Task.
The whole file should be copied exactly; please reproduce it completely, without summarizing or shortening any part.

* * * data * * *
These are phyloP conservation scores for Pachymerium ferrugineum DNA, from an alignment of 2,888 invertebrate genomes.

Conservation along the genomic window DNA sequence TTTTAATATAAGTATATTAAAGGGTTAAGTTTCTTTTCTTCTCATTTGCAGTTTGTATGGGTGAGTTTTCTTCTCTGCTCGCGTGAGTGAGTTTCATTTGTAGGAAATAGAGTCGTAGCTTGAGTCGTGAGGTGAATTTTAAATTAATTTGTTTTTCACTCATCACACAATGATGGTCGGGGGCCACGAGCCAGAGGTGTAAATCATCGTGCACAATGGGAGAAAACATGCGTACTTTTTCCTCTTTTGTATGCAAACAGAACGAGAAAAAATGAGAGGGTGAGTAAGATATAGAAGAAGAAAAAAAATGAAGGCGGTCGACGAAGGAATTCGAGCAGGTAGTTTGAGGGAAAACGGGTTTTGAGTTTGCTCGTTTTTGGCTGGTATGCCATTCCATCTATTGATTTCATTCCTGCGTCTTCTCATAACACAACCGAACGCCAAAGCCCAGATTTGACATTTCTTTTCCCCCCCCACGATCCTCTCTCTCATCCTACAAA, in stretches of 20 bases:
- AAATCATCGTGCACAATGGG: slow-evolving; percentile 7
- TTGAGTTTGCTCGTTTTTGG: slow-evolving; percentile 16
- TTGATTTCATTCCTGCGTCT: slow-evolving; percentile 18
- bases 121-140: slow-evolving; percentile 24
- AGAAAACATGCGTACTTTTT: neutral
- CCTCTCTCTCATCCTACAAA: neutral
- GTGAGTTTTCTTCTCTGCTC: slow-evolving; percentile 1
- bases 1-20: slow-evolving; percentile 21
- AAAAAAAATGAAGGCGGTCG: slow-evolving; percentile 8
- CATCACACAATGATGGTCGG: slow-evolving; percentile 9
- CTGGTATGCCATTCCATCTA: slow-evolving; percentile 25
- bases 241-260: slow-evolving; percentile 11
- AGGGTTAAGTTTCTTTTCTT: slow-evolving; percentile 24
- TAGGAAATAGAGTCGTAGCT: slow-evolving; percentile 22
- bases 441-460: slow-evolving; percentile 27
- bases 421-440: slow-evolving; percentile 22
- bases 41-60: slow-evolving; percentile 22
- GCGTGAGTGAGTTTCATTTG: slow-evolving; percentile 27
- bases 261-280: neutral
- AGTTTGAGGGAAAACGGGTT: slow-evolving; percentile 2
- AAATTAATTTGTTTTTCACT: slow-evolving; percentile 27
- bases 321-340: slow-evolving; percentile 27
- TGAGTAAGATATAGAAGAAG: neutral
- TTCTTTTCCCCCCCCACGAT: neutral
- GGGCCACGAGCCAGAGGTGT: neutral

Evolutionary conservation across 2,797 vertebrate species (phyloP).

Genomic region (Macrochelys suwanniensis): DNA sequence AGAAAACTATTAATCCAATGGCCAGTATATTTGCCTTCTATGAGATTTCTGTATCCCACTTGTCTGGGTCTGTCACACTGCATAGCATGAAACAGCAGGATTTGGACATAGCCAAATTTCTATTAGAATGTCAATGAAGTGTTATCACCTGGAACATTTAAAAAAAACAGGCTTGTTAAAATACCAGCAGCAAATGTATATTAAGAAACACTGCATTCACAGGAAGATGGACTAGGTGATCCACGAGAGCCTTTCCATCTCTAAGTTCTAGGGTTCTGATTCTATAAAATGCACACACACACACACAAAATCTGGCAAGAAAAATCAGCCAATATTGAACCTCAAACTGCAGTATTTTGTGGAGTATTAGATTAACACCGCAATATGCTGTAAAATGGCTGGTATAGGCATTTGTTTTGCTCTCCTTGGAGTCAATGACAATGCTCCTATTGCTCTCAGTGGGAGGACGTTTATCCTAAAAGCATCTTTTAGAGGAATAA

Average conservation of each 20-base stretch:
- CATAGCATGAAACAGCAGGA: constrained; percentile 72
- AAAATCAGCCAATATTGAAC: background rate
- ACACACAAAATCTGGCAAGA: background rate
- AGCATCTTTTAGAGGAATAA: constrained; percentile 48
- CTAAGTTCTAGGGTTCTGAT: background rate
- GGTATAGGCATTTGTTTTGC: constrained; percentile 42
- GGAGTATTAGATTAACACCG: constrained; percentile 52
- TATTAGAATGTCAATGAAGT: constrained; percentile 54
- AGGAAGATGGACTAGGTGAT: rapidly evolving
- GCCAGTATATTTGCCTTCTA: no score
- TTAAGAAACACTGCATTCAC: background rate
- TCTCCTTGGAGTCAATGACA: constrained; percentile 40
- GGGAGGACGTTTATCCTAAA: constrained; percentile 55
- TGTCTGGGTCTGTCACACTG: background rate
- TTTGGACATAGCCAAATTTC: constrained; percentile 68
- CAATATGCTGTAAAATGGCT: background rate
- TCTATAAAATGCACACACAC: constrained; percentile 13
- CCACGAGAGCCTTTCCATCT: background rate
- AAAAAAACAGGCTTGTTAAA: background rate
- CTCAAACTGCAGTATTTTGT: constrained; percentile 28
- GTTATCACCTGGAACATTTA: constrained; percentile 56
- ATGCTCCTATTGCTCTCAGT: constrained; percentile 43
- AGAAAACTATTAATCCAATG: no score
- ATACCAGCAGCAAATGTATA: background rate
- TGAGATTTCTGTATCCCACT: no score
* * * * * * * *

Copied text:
These are phyloP conservation scores for Pachymerium ferrugineum DNA, from an alignment of 2,888 invertebrate genomes.

Conservation along the genomic window DNA sequence TTTTAATATAAGTATATTAAAGGGTTAAGTTTCTTTTCTTCTCATTTGCAGTTTGTATGGGTGAGTTTTCTTCTCTGCTCGCGTGAGTGAGTTTCATTTGTAGGAAATAGAGTCGTAGCTTGAGTCGTGAGGTGAATTTTAAATTAATTTGTTTTTCACTCATCACACAATGATGGTCGGGGGCCACGAGCCAGAGGTGTAAATCATCGTGCACAATGGGAGAAAACATGCGTACTTTTTCCTCTTTTGTATGCAAACAGAACGAGAAAAAATGAGAGGGTGAGTAAGATATAGAAGAAGAAAAAAAATGAAGGCGGTCGACGAAGGAATTCGAGCAGGTAGTTTGAGGGAAAACGGGTTTTGAGTTTGCTCGTTTTTGGCTGGTATGCCATTCCATCTATTGATTTCATTCCTGCGTCTTCTCATAACACAACCGAACGCCAAAGCCCAGATTTGACATTTCTTTTCCCCCCCCACGATCCTCTCTCTCATCCTACAAA, in stretches of 20 bases:
- AAATCATCGTGCACAATGGG: slow-evolving; percentile 7
- TTGAGTTTGCTCGTTTTTGG: slow-evolving; percentile 16
- TTGATTTCATTCCTGCGTCT: slow-evolving; percentile 18
- bases 121-140: slow-evolving; percentile 24
- AGAAAACATGCGTACTTTTT: neutral
- CCTCTCTCTCATCCTACAAA: neutral
- GTGAGTTTTCTTCTCTGCTC: slow-evolving; percentile 1
- bases 1-20: slow-evolving; percentile 21
- AAAAAAAATGAAGGCGGTCG: slow-evolving; percentile 8
- CATCACACAATGATGGTCGG: slow-evolving; percentile 9
- CTGGTATGCCATTCCATCTA: slow-evolving; percentile 25
- bases 241-260: slow-evolving; percentile 11
- AGGGTTAAGTTTCTTTTCTT: slow-evolving; percentile 24
- TAGGAAATAGAGTCGTAGCT: slow-evolving; percentile 22
- bases 441-460: slow-evolving; percentile 27
- bases 421-440: slow-evolving; percentile 22
- bases 41-60: slow-evolving; percentile 22
- GCGTGAGTGAGTTTCATTTG: slow-evolving; percentile 27
- bases 261-280: neutral
- AGTTTGAGGGAAAACGGGTT: slow-evolving; percentile 2
- AAATTAATTTGTTTTTCACT: slow-evolving; percentile 27
- bases 321-340: slow-evolving; percentile 27
- TGAGTAAGATATAGAAGAAG: neutral
- TTCTTTTCCCCCCCCACGAT: neutral
- GGGCCACGAGCCAGAGGTGT: neutral

Evolutionary conservation across 2,797 vertebrate species (phyloP).

Genomic region (Macrochelys suwanniensis): DNA sequence AGAAAACTATTAATCCAATGGCCAGTATATTTGCCTTCTATGAGATTTCTGTATCCCACTTGTCTGGGTCTGTCACACTGCATAGCATGAAACAGCAGGATTTGGACATAGCCAAATTTCTATTAGAATGTCAATGAAGTGTTATCACCTGGAACATTTAAAAAAAACAGGCTTGTTAAAATACCAGCAGCAAATGTATATTAAGAAACACTGCATTCACAGGAAGATGGACTAGGTGATCCACGAGAGCCTTTCCATCTCTAAGTTCTAGGGTTCTGATTCTATAAAATGCACACACACACACACAAAATCTGGCAAGAAAAATCAGCCAATATTGAACCTCAAACTGCAGTATTTTGTGGAGTATTAGATTAACACCGCAATATGCTGTAAAATGGCTGGTATAGGCATTTGTTTTGCTCTCCTTGGAGTCAATGACAATGCTCCTATTGCTCTCAGTGGGAGGACGTTTATCCTAAAAGCATCTTTTAGAGGAATAA

Average conservation of each 20-base stretch:
- CATAGCATGAAACAGCAGGA: constrained; percentile 72
- AAAATCAGCCAATATTGAAC: background rate
- ACACACAAAATCTGGCAAGA: background rate
- AGCATCTTTTAGAGGAATAA: constrained; percentile 48
- CTAAGTTCTAGGGTTCTGAT: background rate
- GGTATAGGCATTTGTTTTGC: constrained; percentile 42
- GGAGTATTAGATTAACACCG: constrained; percentile 52
- TATTAGAATGTCAATGAAGT: constrained; percentile 54
- AGGAAGATGGACTAGGTGAT: rapidly evolving
- GCCAGTATATTTGCCTTCTA: no score
- TTAAGAAACACTGCATTCAC: background rate
- TCTCCTTGGAGTCAATGACA: constrained; percentile 40
- GGGAGGACGTTTATCCTAAA: constrained; percentile 55
- TGTCTGGGTCTGTCACACTG: background rate
- TTTGGACATAGCCAAATTTC: constrained; percentile 68
- CAATATGCTGTAAAATGGCT: background rate
- TCTATAAAATGCACACACAC: constrained; percentile 13
- CCACGAGAGCCTTTCCATCT: background rate
- AAAAAAACAGGCTTGTTAAA: background rate
- CTCAAACTGCAGTATTTTGT: constrained; percentile 28
- GTTATCACCTGGAACATTTA: constrained; percentile 56
- ATGCTCCTATTGCTCTCAGT: constrained; percentile 43
- AGAAAACTATTAATCCAATG: no score
- ATACCAGCAGCAAATGTATA: background rate
- TGAGATTTCTGTATCCCACT: no score